Litigation settlement agreements can be submitted as evidence to establish the amount of reasonable royalty damages and are more likely to be admitted into evidence when they occur at a later stage of the litigation, if the use of the patented technology by the party that settled is similar to the use made by the accused infringer, and if there are no enhanced damages at issue in the settled litigation.

Patent owners can recover reasonable royalty damages for patent infringement based on factors including royalty terms in other licenses involving the patented technology. In some instances, courts permit agreements that settled other litigations to be used to establish reasonable-royalty damages.

Background of the Litigation Before the District Court

Prism sued AT&T for patent infringement and settled on the last day of trial. Prism separately sued Sprint for infringing the same patents, and Sprint asked the district court to exclude the AT&T settlement agreement from evidence, arguing that the AT&T agreement was not comparable to the hypothetical negotiation in its case and would be prejudicial to consider as evidence of a reasonable royalty.

The district court disagreed and admitted the agreement into evidence. The jury found that Sprint infringed Prism’s patents and awarded Prism reasonable royalty damages of $30 million. Sprint appealed the district court’s decision to admit the AT&T settlement agreement into evidence.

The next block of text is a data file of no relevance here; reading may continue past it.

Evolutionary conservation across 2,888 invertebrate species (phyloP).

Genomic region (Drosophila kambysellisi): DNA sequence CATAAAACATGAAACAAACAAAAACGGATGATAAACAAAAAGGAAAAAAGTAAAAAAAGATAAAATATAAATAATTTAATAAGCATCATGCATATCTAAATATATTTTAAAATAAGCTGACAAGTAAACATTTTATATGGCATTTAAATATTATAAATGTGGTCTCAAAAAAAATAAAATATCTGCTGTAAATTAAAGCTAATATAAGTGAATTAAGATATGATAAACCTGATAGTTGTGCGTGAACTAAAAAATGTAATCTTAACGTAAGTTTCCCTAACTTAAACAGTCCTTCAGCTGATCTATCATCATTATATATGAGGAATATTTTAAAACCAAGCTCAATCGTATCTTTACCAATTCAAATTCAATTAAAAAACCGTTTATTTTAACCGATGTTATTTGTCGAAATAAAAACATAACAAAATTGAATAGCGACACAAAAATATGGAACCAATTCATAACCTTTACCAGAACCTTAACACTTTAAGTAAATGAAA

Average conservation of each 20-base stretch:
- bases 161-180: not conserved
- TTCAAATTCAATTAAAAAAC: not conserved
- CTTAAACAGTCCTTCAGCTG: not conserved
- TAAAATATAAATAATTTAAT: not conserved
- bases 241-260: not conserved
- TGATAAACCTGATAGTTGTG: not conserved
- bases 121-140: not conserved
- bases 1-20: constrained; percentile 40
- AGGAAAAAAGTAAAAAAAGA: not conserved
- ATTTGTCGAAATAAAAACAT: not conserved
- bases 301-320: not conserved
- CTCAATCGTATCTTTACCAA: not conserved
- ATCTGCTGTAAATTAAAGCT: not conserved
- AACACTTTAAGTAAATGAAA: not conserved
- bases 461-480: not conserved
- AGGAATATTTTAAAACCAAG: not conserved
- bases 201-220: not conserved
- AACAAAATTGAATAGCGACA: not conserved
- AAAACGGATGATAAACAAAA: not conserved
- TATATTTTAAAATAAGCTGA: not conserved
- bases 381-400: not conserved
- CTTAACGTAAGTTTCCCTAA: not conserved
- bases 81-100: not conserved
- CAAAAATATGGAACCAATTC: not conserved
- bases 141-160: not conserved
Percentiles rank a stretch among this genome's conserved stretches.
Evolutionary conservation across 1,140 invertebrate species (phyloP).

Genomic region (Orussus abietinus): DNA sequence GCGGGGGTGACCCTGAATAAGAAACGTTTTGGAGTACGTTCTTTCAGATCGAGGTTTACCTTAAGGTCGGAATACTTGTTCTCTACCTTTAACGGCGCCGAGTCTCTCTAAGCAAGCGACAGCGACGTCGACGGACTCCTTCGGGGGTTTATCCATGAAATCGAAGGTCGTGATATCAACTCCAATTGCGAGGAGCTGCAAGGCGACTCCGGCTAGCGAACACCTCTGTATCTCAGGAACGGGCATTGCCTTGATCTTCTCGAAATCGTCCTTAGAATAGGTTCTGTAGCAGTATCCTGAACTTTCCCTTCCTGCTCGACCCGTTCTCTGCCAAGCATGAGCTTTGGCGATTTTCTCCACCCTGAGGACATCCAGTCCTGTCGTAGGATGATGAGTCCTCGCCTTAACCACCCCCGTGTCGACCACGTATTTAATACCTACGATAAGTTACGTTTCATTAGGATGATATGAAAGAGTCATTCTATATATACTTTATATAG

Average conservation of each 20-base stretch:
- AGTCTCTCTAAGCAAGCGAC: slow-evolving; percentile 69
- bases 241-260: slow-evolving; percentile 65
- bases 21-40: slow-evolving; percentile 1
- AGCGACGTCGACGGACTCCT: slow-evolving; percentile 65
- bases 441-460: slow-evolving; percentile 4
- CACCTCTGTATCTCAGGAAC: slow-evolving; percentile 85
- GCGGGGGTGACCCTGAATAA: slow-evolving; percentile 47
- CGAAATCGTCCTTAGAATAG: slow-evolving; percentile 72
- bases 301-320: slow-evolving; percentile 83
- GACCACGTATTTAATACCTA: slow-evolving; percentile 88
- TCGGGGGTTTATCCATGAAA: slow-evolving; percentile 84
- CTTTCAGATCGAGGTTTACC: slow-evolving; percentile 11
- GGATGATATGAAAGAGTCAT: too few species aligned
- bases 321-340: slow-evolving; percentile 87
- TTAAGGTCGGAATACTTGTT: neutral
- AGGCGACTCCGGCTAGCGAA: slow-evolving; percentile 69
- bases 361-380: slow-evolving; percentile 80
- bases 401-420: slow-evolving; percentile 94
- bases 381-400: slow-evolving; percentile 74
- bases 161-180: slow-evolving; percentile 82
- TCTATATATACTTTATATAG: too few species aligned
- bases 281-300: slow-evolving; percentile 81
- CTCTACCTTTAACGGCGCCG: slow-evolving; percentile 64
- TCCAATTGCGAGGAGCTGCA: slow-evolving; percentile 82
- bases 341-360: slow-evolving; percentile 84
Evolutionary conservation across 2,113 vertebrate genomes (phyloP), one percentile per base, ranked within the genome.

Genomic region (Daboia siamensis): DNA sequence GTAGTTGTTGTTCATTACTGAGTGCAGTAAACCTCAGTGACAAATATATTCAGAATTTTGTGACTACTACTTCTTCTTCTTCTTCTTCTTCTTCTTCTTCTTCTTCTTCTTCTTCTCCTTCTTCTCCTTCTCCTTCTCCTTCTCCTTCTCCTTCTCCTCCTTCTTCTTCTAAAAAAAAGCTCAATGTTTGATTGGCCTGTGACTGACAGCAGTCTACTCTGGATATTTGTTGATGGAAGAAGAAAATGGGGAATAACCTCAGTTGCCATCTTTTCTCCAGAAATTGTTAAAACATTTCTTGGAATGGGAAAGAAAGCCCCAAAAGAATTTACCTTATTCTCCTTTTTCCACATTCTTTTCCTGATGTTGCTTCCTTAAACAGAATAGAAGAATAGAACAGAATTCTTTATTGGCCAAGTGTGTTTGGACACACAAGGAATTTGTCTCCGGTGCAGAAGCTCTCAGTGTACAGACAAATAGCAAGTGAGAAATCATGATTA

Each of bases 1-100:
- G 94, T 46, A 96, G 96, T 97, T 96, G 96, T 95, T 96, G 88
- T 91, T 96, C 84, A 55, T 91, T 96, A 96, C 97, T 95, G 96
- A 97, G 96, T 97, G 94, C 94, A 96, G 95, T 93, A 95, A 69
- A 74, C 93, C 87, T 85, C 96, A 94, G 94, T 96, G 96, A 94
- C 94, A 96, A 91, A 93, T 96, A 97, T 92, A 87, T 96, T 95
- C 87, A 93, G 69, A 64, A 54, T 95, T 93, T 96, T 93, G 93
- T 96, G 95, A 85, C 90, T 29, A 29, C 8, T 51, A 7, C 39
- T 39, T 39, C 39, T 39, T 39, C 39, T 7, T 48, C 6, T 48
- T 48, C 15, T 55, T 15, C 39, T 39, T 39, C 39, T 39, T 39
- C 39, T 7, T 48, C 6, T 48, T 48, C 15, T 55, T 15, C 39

The Decision on Appeal

The Federal Circuit held that the district court did not abuse its discretion by admitting the AT&T settlement agreement into evidence and concluding that the danger of undue prejudice from admitting the litigation settlement agreement into evidence substantially outweighed the value of the agreement in determining the proper amount of damages. The Court noted that there is no explicit rule against excluding litigation settlement agreements from evidence and then enumerated the factors a court should consider in determining to allow a settlement agreement to be admitted into evidence: (1) whether the same patented technology was at issue in the settled litigation, (2) how far along the settled litigation was, (3) whether the agreement covers non-comparable technologies or additional technologies to the patented technology, (4) whether the settled litigation included the risk of enhanced damages, and (5) whether the litigation costs at the time of settlement were high.

Applying these factors, the Federal Circuit held that the district court properly admitted the AT&T settlement agreement into evidence finding that (1) although the agreement between Prism and AT&T covered the patents at issue against Sprint as well as other patents, Prism satisfactorily explained how the unasserted patents related to AT&T’s business, and presented sufficient evidence to establish the comparability of the AT&T settlement agreement; (2) Prism’s agreement with AT&T was more reliable since it occurred at such a late stage of the litigation—after the trial; and (3) no enhanced damages were at issue in the AT&T case.

Strategy and Conclusion

Litigation settlement agreements can be submitted as evidence to establish the amount of reasonable royalty damages and are more likely to be admitted into evidence when they occur at a later stage of the litigation, if the use of the patented technology by the party that settled is similar to the use made by the accused infringer, and if there are no enhanced damages at issue in the settled litigation.

Further Information The Prism Technologies opinion can be found here.

Originally printed in LES Insights on April 11, 2017.